Many people automatically think of heart attacks when the phrase heart disease comes up. As well as heart attack, there are other conditions such as cardiomyopathy and irregular heartbeats that can be another form of this disease. If you get any symptoms you would expect them to be assessed and for an accurate and prompt diagnosis to be made. A failure to diagnose heart disease could lead to long-term problems and even premature death. This makes it all the more important that you can rely on your GP as well as on other medical staff when necessary.
What could happen if a heart condition is not diagnosed?
Any type of heart condition will usually mean you will require treatment of some kind, either urgently or over time. A misdiagnosis can lead to delayed treatment and potentially a poorer prognosis than you may have had initially. In addition you may be ill for a longer period of time than necessary, which can affect your life and the life of your family in a number of ways. This is why people who believe they have evidence of medical negligence seek legal advice to determine whether they might be entitled to compensation.
Failure to diagnose heart attacks
For the majority of the time, the doctors and nurses working in our hospitals and GP practices do an excellent job of diagnosing and treating patients. Making a correct diagnosis when the problem is possibly life-threatening and beginning treatment promptly is undoubtedly the aim of doctors and nurses. The doctors and nurses staffing out hospitals and GP surgeries need to be aware of the signs and symptoms of life-threatening situations and be prepared to skillfully and appropriately treat the problem.
Unfortunately, this isn't always the case. Hurried, overworked doctors and nurses sometimes don't carefully listen to a patient's complaint; sometimes they simply make a mistake in their assessment of the situation. Sometimes the patient may not provide enough information. The failure to diagnose a heart attack, aneurysm, or other life-threatening problem can be devastating to the patient and their family.
What is a heart attack?
A heart attack or myocardial infarction (“MI’) occurs when the blood supply to part of the heart muscle itself is severely reduced or stopped. This happens when one or more of the coronary arteries supplying blood to the heart muscle is blocked. Deposits of cholesterol and other fat-like substances can build up in the inner lining of these blood vessels and become coated with scar tissue, forming a thickening in the blood vessel wall known as plaque. When plaque and fatty matter narrow the inside of an artery to a point where it cannot supply enough oxygenated blood to the heart. This can cause the death of the heart muscle and can kill or disable someone, depending on how much heart muscle is affected.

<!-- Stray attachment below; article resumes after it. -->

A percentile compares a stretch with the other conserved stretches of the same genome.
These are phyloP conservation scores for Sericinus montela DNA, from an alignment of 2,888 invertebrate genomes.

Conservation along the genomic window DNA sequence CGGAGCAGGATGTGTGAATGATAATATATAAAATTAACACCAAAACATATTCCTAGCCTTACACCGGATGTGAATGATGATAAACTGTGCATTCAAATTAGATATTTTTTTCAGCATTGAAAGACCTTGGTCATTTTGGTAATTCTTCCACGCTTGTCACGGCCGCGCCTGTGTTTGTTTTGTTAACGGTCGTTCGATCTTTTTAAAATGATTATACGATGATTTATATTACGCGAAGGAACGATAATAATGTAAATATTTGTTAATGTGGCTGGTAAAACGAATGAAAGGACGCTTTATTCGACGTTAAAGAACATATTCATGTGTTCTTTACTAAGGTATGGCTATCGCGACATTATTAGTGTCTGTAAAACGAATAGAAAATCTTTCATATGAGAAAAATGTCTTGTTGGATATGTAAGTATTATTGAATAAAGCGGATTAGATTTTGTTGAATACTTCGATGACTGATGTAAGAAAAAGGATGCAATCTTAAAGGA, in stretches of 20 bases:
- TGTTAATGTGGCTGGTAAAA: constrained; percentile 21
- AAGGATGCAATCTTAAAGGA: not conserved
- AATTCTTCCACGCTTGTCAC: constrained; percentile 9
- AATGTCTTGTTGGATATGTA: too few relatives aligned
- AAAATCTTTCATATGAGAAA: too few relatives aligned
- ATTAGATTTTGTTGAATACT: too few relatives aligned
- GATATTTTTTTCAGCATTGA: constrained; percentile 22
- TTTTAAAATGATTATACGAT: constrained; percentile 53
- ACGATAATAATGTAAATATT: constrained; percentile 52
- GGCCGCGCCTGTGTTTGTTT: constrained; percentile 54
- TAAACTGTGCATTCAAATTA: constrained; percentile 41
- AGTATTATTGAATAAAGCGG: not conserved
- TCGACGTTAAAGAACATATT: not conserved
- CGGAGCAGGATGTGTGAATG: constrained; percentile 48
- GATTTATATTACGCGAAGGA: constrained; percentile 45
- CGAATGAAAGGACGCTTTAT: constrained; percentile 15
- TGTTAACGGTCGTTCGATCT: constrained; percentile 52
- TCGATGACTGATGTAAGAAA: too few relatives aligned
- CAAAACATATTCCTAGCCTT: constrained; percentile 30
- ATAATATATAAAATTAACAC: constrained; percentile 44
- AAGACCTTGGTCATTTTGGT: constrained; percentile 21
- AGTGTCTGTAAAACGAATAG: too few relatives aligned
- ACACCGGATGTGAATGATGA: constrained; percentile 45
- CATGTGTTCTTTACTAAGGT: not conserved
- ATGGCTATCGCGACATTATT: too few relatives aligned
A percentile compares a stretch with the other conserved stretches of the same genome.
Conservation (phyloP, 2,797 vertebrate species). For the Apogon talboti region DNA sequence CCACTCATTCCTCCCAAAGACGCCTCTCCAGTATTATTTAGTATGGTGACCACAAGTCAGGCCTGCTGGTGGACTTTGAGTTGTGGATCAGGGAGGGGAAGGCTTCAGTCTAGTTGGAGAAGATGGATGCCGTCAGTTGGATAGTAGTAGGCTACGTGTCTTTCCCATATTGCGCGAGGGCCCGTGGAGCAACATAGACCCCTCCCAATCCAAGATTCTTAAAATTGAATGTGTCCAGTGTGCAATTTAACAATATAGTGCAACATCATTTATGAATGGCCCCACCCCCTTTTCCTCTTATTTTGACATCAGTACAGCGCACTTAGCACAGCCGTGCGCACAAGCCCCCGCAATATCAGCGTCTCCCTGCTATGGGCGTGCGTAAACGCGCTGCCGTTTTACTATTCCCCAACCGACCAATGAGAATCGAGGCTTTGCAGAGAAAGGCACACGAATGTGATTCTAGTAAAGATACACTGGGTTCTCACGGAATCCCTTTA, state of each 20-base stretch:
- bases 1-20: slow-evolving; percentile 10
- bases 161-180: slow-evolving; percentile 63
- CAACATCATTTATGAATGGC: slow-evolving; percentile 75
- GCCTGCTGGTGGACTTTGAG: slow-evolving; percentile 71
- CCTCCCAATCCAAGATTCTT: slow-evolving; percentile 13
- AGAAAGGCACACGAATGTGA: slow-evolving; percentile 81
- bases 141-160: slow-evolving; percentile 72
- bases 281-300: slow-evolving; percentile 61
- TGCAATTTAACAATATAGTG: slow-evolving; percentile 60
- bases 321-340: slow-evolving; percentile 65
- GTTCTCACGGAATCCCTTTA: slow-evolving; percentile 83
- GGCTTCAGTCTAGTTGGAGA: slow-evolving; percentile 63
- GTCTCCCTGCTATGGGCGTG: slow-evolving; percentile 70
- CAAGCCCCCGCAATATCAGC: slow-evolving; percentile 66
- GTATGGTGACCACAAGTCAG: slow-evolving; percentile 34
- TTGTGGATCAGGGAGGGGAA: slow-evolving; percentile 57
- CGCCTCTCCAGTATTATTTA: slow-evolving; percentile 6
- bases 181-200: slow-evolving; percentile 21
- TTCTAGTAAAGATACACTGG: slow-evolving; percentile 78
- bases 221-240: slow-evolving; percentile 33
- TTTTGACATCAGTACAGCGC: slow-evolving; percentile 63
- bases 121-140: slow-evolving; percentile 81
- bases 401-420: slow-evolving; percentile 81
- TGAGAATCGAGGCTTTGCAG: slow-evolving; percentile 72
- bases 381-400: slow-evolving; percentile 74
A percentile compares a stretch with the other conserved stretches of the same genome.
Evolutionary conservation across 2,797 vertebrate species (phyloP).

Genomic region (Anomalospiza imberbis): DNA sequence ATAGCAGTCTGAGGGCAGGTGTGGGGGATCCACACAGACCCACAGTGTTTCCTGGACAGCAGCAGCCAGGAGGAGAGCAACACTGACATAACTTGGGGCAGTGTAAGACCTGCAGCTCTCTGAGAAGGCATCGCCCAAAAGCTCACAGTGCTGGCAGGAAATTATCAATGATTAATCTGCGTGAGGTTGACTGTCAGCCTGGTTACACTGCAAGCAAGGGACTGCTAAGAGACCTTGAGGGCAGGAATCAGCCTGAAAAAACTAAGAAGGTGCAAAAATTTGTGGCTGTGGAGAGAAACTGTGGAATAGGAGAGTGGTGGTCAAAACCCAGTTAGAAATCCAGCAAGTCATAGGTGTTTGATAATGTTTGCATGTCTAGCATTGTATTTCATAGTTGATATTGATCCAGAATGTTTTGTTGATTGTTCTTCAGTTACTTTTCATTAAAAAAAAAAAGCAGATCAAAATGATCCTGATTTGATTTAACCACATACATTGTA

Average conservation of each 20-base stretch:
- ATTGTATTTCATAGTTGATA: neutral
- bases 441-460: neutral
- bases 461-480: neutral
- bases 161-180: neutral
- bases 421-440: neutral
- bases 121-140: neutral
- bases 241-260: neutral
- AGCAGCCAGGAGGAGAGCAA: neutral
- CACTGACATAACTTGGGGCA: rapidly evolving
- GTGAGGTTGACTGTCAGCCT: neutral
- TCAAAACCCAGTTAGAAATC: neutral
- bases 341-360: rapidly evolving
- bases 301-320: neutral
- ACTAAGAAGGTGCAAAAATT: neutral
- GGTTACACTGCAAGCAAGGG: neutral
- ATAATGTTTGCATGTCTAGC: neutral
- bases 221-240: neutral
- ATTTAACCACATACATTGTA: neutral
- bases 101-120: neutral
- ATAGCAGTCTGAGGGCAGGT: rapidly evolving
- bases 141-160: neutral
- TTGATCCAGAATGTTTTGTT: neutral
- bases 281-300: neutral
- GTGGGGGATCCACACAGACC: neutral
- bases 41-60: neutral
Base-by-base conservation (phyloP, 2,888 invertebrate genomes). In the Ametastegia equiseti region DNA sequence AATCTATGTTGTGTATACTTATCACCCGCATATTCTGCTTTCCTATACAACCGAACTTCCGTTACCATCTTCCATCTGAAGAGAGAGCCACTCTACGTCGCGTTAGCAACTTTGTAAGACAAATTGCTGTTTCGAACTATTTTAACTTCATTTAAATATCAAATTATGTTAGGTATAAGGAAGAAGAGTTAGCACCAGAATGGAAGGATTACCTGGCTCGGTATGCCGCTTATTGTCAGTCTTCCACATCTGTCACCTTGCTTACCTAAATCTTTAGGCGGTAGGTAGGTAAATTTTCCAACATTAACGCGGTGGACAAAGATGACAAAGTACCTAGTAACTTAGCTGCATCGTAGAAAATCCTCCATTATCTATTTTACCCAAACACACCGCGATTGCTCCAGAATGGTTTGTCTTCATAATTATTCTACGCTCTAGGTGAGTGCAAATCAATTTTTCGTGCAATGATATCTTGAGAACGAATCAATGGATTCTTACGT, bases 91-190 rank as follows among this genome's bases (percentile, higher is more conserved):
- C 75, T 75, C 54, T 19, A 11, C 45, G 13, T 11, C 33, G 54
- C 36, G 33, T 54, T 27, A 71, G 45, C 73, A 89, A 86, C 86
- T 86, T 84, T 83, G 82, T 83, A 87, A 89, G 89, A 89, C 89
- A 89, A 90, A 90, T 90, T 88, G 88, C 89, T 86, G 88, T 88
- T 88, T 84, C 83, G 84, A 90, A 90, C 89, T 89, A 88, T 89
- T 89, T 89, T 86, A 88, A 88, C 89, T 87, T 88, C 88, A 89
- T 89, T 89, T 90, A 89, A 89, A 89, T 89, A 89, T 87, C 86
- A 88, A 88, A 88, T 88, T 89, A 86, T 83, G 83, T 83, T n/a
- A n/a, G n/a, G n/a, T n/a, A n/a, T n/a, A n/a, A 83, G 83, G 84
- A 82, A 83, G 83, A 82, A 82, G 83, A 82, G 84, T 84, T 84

What are the signs and symptoms of a heart attack?
Some heart attacks are sudden and without warning but most heart attacks start slowly, with only mild pain or discomfort. Some of the signs that indicate a heart attack is happening are as follows:
- Discomfort in the chest, abdomen, neck, or arm either with or without exertion
- Excessive anxiety
- Pain or discomfort which may begin in the central or left chest and then radiate to the arm, jaw, back or shoulder
- Pain or discomfort is usually not sharp or highly localised
- May be associated with shortness of breath or difficulty breathing, excessive sweating, loss of balance, nausea, vomiting or light-headedness
- Symptoms are often confused with indigestion or heartburn
- About 1/3 of all heart attack patients do not have chest pain at all, putting them at a much higher risk of misdiagnosis
- Women are more likely than men to be nauseous and experience pain high in the abdomen or chest
- Symptoms such as blackouts, fainting or breathing difficulty may also be a sign especially in diabetics
- Diabetics do not have the same nerve pain impulses as non-diabetics and can suffer heart muscle damage without any chest pain at all
Has there been a failure to diagnose a heart attack?
In an A&E department or a GP surgery, a heart attack can be misdiagnosed as heartburn, indigestion or some other ailment. In light of the many different ways a heart attack can present itself medical staff need to be vigilant. Every situation needs to be considered against the background of its own facts and circumstances. A good medical assessment and treatment should start with a good but initially brief history and physical examination of the patient. The history should focus on risk factors for heart disease (family history, previous heart conditions, drug interactions, patient alcohol or drug use, smoking, etc.) and the main complaint bringing the patient to the hospital or GP practice.
It is no longer acceptable practice for a doctor or nurse to determine that the patient with chest pain is not having a heart attack and then send the patient home. Even a small amount of damaged heart muscle puts a patient at risk. Guidelines, policies and procedures are changing the way patients with chest pain are evaluated and treated. These advances are intended to prevent misdiagnosis, which may lead to unnecessary procedures, loss of wages, and lost time spent away from loved ones. In some cases, failure to diagnose a heart attack may even lead to death.